Last Updated on April 6, 2020
Namibia abounds in dramatic landscapes – deep canyons, sand dunes, arid desert terrain, and plains and grasslands thrown in for good measure. One top highlight from our recent visit was Spitzkoppe Nature Reserve, about 150 km north-east of the Atlantic coastal city of Swapkomund. It consists primarily of bald, granite peaks rising about 700 metres above the sun-baked Namib Desert, looking strangely out of place in this mostly level landscape.
Spitzkoppe refers both to the nature reserve, and to the area’s distinctive formation, often referred to as the “Matterhorn of Africa”. Translated from German, Spitzkoppe means “pointed dome”. Complex geological forces in the distant past created this peak that now reaches 1,728 metres above sea level. Eons of erosion from water washing over the surfaces, and sand-blasting winds have contributed to its unique shape. Apart from the main peak, the magical landscape has everything from rounded boulders, arches and caves, to mushroom-shaped pedestals and spires.
After driving through the spread-out village where 500 or so traditional Damara people live, we entered the reserve and set about finding a camp site. A wonderful aspect of this place is that the campsites aren’t lumped together in a single location, but are scattered throughout the reserve; in most cases, you don’t even see the neighbouring site. Facilities are spartan but adequate, with a pit toilet, place to barbecue, occasionally a table, and that’s about it. There’s a wash house with showers at the reserve entrance.
The guy who checked us in told us to take any campsite that wasn’t occupied, and we were delighted to find that the site next to one of Spitzkoppe’s most famous features, the giant natural stone arch, was up for grabs. Before even setting up, we climbed the sides of the rock face leading up to the arch for a better look. This perfect vantage point would give us access to both morning and evening light, with plenty of chances to capture the features of the arch and nearby formations. The site also had a tiny bit of shade for the tent; not much, but in the hot desert sun you take any you can get.
The effects of erosion on the landscape are dramatic. Surfaces have been worn away leaving a jumble of rocks with rounded edges reminiscent of the backdrop for Flintstone cartoons. Boulders look like they could topple in the next major wind storm. Fissures slice through the granite surfaces, and columns with smooth tops now stand separated on their bedrock base like fingers in a glove. Climbing the rocks for a closer look was often easier than it looked at first glance, since the rough surface provided some traction.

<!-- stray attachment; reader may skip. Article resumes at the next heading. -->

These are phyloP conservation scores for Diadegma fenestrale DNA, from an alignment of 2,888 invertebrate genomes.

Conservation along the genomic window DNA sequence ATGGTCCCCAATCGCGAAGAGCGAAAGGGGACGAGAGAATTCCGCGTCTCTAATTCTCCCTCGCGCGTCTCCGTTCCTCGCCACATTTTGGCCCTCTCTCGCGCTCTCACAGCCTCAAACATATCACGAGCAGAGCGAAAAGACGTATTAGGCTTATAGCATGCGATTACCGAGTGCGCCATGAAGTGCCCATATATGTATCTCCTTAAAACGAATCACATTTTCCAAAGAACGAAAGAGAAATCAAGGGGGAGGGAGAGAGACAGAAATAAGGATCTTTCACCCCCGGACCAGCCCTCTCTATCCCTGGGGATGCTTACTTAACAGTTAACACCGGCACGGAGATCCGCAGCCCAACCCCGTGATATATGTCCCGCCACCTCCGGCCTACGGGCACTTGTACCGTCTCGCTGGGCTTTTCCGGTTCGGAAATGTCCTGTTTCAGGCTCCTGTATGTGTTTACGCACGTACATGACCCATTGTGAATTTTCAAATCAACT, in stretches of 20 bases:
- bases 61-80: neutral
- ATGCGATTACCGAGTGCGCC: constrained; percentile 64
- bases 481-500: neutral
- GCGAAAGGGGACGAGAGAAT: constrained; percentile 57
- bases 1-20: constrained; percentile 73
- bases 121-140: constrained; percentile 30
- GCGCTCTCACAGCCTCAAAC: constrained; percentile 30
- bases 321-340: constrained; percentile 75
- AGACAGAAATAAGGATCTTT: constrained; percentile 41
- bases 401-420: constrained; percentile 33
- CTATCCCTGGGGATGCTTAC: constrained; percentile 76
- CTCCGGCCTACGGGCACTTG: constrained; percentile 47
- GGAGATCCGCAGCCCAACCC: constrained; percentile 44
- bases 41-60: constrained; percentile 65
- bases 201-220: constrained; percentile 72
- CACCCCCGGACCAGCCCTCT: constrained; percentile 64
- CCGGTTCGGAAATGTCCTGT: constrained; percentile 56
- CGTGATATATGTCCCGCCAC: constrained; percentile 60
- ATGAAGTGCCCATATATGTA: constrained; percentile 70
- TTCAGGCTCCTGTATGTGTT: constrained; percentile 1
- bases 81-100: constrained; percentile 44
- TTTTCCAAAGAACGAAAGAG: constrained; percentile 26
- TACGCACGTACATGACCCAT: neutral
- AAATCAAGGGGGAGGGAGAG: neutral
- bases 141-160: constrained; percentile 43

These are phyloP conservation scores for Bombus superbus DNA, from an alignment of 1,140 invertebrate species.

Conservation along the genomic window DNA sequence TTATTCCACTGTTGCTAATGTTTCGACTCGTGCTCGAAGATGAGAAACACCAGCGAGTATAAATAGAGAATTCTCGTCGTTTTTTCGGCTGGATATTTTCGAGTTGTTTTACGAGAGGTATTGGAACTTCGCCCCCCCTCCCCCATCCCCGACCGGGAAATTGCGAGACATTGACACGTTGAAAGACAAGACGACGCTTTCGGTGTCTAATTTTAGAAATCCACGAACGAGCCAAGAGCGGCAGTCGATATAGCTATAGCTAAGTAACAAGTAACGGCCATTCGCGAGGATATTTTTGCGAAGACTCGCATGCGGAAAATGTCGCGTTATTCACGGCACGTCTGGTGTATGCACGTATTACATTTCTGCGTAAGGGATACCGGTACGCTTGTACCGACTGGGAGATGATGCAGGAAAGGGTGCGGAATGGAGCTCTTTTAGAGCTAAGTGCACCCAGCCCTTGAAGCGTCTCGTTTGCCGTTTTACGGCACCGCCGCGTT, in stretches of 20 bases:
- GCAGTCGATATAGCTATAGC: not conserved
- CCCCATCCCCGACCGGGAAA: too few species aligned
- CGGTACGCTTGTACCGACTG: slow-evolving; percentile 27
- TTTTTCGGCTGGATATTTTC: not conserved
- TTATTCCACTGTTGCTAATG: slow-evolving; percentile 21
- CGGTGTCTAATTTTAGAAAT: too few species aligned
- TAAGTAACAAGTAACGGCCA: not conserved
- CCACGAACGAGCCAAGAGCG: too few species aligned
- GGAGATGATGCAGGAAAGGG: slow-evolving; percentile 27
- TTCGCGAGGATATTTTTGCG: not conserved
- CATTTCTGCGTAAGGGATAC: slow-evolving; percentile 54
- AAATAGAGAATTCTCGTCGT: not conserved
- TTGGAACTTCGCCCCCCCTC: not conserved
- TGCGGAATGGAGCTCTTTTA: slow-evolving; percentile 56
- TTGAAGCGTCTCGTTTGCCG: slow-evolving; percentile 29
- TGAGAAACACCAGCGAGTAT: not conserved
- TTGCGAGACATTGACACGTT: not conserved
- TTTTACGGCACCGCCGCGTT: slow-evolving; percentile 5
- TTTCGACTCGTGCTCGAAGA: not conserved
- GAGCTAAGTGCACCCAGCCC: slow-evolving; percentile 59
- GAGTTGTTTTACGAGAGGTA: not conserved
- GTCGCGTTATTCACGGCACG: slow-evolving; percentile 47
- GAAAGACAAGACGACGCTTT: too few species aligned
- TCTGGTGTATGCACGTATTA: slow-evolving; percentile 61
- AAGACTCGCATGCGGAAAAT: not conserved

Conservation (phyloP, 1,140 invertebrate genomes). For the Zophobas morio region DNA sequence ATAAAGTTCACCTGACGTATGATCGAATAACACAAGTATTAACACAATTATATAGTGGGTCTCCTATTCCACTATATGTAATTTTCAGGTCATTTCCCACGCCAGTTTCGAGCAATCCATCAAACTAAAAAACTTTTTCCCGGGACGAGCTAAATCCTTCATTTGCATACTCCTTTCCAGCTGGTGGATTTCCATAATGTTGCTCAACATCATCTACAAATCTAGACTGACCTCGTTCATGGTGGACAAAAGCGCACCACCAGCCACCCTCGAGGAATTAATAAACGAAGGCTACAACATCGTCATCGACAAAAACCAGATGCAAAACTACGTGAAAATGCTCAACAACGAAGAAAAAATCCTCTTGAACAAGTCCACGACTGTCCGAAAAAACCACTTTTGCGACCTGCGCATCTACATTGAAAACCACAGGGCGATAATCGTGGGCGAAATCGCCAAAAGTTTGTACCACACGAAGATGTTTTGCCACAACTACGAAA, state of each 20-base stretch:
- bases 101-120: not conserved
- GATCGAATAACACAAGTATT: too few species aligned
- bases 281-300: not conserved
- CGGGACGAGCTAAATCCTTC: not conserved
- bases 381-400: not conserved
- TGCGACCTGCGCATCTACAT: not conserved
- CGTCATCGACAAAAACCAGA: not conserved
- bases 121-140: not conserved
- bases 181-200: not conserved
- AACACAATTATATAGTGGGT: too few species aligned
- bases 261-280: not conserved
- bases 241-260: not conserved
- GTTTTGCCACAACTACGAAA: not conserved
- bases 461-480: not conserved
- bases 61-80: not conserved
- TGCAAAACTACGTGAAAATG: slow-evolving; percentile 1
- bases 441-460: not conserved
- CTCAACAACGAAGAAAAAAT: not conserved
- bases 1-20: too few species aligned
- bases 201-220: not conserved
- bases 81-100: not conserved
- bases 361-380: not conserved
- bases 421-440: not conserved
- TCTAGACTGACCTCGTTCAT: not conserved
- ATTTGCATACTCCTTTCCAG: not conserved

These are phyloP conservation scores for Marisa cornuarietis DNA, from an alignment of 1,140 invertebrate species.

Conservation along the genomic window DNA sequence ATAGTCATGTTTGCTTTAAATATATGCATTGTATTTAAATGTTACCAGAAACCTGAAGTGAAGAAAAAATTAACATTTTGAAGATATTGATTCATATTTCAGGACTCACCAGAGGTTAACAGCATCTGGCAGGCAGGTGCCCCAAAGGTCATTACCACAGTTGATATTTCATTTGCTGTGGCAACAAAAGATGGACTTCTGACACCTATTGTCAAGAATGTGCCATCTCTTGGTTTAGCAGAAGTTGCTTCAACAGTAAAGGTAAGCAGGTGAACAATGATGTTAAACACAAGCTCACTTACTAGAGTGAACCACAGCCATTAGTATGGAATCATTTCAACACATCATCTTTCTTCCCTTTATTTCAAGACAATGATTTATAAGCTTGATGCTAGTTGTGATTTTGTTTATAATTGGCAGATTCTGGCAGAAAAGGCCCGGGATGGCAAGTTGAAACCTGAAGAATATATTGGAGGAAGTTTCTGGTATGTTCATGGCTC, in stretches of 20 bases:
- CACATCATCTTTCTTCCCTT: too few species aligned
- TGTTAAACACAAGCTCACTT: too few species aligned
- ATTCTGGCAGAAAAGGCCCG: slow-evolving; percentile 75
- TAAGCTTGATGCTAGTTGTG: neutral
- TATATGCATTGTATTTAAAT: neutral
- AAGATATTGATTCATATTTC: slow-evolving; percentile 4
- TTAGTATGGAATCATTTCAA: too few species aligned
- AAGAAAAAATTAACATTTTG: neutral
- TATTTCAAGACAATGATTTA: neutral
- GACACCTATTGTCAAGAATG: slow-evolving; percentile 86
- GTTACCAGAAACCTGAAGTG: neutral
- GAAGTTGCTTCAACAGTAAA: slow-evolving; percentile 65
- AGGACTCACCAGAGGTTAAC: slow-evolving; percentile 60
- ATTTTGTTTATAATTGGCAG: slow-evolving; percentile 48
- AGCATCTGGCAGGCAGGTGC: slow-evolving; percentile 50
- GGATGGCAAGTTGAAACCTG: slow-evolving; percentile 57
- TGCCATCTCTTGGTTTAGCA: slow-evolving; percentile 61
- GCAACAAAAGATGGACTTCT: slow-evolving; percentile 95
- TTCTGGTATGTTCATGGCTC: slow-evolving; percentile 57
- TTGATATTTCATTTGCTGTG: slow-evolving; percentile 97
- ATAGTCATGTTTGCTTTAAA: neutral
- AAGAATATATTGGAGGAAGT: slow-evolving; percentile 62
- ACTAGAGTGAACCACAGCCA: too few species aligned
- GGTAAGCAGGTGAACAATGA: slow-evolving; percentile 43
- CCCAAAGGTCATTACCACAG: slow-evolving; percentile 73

Just before sunset, the reddish-tinged stone seems to be on fire. But the colour didn’t stop after the sun went down. A full moon illuminated the Spitzkoppe, turning it a deep blood red and casting deep shadows that accentuated its folds and spires. Despite the bright light of the full moon, it seemed like every star in the universe had been switched on, twinkling in the clear night sky. Bulbous rock formations just behind our campsite were silhouetted against the Milky Way. The absolute quiet made us feel as if we had the whole desert to ourselves.
During the mid-day heat, we took it easy chasing the skimpy shade around our campsite. There was still plenty of activity – Dassies (an animal that looks like a giant ground squirrel) scampered around the rocky ledges, hopeful starlings hung around hoping for food handouts, and a couple of lizards including the showy male Rock Agama played king of the castle on a rounded rock.
We took a tour with a local Damara guide who took us to a restricted area where we saw dozens of pictographs painted ages ago by people who frequented this region. Images of humans, rhinos, giraffes, a zebra with stripes etched into the rock, and other figures were clearly visible on the vertical rock face. One interpretation is that some animals are portrayed pointing the way to water. The designs were made with ochre mixed with ostrich egg yolk, blood, and animal fat; remarkably, after many years, perhaps thousands, some of them are still quite bright.
Later he showed us the deteriorating remains of a goat hanging in a tree. It was a leopard kill, and the big cat had dragged its prize into the tree for safekeeping and later snacks. We also learned about certain plants that benefit your health, and a couple that you only sample once since they will kill you if you’re exposed to even small amounts. It pays to know the difference.
Carcass left in a tree by a leopard.
If you Go
Spitzkoppe is a couple of hours or so drive from Swakopmund. Most of the distance is on the paved B2 highway, though the last 30 km is on a very rough gravel road. We got used to plenty of corrugated gravel roads in Namibia, but the last stretch before Spitzkkoppe was one of the worst we encountered. In some places we crawled along at around 20 km/hour and it still felt as if the car would shake apart. The drive is still definitely worth it, however. Once inside the nature reserve, the roads were smooth and well maintained.
Sadly, some websites on Spitzkoppe suggest that you can see the area if you have about 4 hours to spare. While that may be technically possible, making it a destination in its own right is far preferable to just driving through. If you’re a photographer, staying over is essential, since the light near sunrise and sunset is absolutely magical. We came here with the intention of spending one overnight, but ended up staying two. Camping rates are per person. We paid $N 340 for both of us (about $33 CDN or $25 US). Day visitors to the nature reserve are charged a $N 60 fee. Bring all of your food supplies with you, although there is also a restaurant at the reserve entrance. For more details see the campground website at www.spitzkoppe.com.
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